The ability to directly compare studies examining the effects of stress on NMDARs is limited by factors including the diversity of stress paradigms implemented, differences in post-stress washout periods, and the multitude of methods used to analyse NMDAR expression. Most studies have explored the effect of stress on NMDAR subunit protein & mRNA expression, rather than total NMDAR binding as measured with [3H] MK-801 autoradiography (Sterlemann et al., 2010; Buret and Van Den Buuse, 2014). No prior study has directly examined the effects of adolescent restraint stress on [3H] MK-801 binding in rodents. In adult rats chronic variable stress increased [3H] MK-801 binding in the prefrontal cortex, caudate putamen, nucleus accumbens and basolateral amygdala, while decreasing binding in the hippocampus (Lei and Tejani-Butt, 2010). Here we could only discern measurable effects of stress on the LSV and DG, which might be explained by our use of a relatively mild restraint stress paradigm (30 min per day for 14 days). To resolve the effects of stress on NMDAR binding in other brain regions might require a more intense stress regimen like the classic paradigm of 6 h per day for 21 days that reliably induces retraction of dendrites and loss of gray matter (Radley et al., 2004, 2006, 2008; Magarinos et al., 2011; Kassem et al., 2013). Alternatively, it is possible that earlier application of the stressor (i.e., from PND 28) might have been more effective as recent data suggests that peripubertal stressor exposure (i.e., encompassing the juvenile through to pubertal period, PND 28-42 in rats) is critical to provoking neurobiological changes in stress circuits including increased NMDAR expression (Tzanoulinou et al., 2014).
Using an identical adolescent stress protocol we recently reported that partial genetic deletion of Nrg1 and repeated stress interacted to offset the normal development of sensorimotor gating and blunted stress-induced corticosterone levels (Chohan et al., 2014). We also provided evidence of abnormal dendritic morphology in the medial prefrontal cortex of Nrg1 HET mice exposed to stress. Specifically, unlike WT mice whose dendritic morphology was unaffected by stress, repeated stress in Nrg1 HET mice reduced the length of dendrites and their complexity, and promoted an increase in dendritic spine density in pyramidal neurons of layers II/III of the anterior cingulate and PrL cortices of the medial prefrontal cortex. Given that Nrg1 and stress both influence NMDARs (Garcia et al., 2000; Bjarnadottir et al., 2007; Law et al., 2007; Li et al., 2007; Chong et al., 2008; Bennett, 2009; Cohen et al., 2010; Bennett et al., 2011; Buret and Van Den Buuse, 2014) and that NMDARs regulate the density of dendritic spines (Alvarez et al., 2007; Hayashi-Takagi et al., 2010) we hypothesized that Nrg1 and stress might interact to alter NMDAR binding specifically in the anterior cingulate and PrL cortices.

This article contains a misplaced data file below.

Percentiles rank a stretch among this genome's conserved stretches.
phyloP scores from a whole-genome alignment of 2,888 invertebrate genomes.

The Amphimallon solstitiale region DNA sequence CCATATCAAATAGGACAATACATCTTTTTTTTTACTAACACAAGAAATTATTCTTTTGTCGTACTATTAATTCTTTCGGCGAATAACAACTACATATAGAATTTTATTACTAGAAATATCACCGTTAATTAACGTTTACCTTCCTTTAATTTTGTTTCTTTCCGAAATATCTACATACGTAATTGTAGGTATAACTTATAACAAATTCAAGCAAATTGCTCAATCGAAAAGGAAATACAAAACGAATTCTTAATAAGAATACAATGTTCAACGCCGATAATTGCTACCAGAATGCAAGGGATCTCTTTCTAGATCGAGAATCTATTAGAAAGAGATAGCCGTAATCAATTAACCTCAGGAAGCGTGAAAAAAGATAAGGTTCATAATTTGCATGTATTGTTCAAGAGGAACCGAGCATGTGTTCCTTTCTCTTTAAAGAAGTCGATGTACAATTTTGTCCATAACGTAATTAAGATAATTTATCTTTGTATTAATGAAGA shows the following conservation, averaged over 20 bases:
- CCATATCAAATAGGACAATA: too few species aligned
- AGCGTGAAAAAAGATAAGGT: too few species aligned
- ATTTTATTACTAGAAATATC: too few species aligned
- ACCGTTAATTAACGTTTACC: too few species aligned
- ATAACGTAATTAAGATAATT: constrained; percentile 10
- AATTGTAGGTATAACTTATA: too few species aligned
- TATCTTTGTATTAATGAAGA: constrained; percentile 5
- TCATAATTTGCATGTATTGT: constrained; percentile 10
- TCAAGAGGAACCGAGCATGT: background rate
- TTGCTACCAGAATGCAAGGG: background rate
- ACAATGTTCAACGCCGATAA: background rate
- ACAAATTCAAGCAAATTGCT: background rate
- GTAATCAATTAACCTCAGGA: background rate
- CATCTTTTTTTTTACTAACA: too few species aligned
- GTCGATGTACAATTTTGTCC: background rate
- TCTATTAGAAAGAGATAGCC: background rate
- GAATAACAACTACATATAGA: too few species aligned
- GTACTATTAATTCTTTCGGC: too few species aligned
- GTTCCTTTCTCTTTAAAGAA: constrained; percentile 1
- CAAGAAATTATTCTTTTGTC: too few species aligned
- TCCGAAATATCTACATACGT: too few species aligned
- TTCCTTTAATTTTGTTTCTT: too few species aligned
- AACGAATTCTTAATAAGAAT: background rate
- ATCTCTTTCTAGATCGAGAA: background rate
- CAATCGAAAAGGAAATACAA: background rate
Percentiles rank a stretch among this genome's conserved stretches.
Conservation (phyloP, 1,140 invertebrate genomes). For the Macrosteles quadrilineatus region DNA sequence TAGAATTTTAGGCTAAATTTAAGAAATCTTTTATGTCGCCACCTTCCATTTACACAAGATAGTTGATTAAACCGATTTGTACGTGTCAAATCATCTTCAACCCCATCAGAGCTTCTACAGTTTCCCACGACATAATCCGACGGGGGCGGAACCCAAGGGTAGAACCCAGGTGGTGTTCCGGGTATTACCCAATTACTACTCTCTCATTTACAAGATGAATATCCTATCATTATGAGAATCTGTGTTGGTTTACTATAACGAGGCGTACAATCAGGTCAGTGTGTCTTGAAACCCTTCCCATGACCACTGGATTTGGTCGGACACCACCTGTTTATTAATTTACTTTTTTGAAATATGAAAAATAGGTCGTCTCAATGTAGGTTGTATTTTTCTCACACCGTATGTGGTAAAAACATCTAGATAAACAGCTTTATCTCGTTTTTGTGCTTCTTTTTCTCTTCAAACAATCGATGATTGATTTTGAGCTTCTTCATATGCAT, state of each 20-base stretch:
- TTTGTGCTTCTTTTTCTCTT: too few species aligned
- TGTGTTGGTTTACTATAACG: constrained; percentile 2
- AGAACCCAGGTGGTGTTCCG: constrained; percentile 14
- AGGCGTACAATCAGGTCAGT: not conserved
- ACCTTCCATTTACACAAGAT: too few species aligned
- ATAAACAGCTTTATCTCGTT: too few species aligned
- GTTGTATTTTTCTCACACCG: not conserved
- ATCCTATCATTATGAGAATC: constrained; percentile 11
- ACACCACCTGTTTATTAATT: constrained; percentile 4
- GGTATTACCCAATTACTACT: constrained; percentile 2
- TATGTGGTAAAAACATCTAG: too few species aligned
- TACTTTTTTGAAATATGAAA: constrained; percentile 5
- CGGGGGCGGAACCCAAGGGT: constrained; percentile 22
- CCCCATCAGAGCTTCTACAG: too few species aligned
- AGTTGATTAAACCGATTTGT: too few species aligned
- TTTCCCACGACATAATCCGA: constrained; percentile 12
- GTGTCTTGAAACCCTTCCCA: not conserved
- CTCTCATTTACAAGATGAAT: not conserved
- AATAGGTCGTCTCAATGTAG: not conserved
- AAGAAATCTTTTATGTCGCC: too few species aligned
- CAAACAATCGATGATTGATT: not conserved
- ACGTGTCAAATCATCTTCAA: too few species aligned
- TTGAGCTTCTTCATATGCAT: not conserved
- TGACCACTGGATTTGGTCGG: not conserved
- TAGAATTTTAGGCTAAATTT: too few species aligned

Therefore, it was surprising to observe in the present study that the Nrg1-stress interaction on NMDAR binding occurred in the IL cortex rather than the PrL cortex. The IL cortex shares reciprocal connections with the PrL cortex (Gabbott et al., 2003, 2005; Jones et al., 2005; Hoover and Vertes, 2007; Gutman et al., 2012) and the IL and PrL regions of the medial prefrontal cortex cooperate to produce an integrated response to stress (McDougall et al., 2004). Therefore, it is possible then that the changes in dendritic morphology in the anterior cingulate and PrL cortices in our previous study (Chohan et al., 2014) may be a cause or consequence of the Nrg1-stress interaction on NMDAR binding in the IL cortex we observed here. Indeed, perturbation of activity in the IL has flow on effects on the PrL cortex, as activation of IL cortex output via optical stimulation in adult rats inhibits PrL pyramidal neurons (Ji and Neugebauer, 2012). Here, there was a tendency toward reduced [3H] MK-801 binding in the medial prefrontal cortex of Nrg1 HET mice which accords with the general view of NMDAR hypofunction in schizophrenia as well as research showing that NMDAR expression is reduced in the schizophrenia brain (Errico et al., 2013). Although, this contradicts studies that report [3H] increased MK-801 binding in post-mortem schizophrenia brains (Kornhuber et al., 1989; Newell et al., 2005).
Here we report that repeated stress-induced increased NMDAR binding in the DG in Nrg1 HET mice but not in WT mice, which provides some additional support for Nrg1 HET mice being more sensitive to the effects of stress on NMDAR binding. However, this must be interpreted cautiously in the absence of an overall interaction between Nrg1 genotype and stress condition. The DG plays an important role in memory and sensorimotor gating function (Reul et al., 2009; Guo et al., 2013), thus the stress induced increase in NMDAR binding specifically in Nrg1 HET mice observed here may partially explain the spatial memory and PPI deficits observed previously in these mice following adolescent stress (Desbonnet et al., 2012; Chohan et al., 2014). Juvenile stress decreases expression of type III Nrg1 in the hippocampus (Brydges et al., 2014), so it is possible that the effects of stress on an already depleted Nrg1 level in hypomorphic mice is sufficient to then increase [3H] MK-801 binding. Why the DG but not the CA1 or CA3 region is selectively vulnerable to this effect is unclear. It might be partially explained by the DG expressing relatively lower levels of NRG1 than other hippocampal subfields (Law et al., 2004). The mechanisms responsible for the effect of stress on [3H] MK-801 binding in Nrg1 HET mice will need to be specifically addressed in future research including studies which directly examine the expression, internalization and phosphorylation status of NMDAR, and also whether this effect can be magnified by a more intense stress protocol.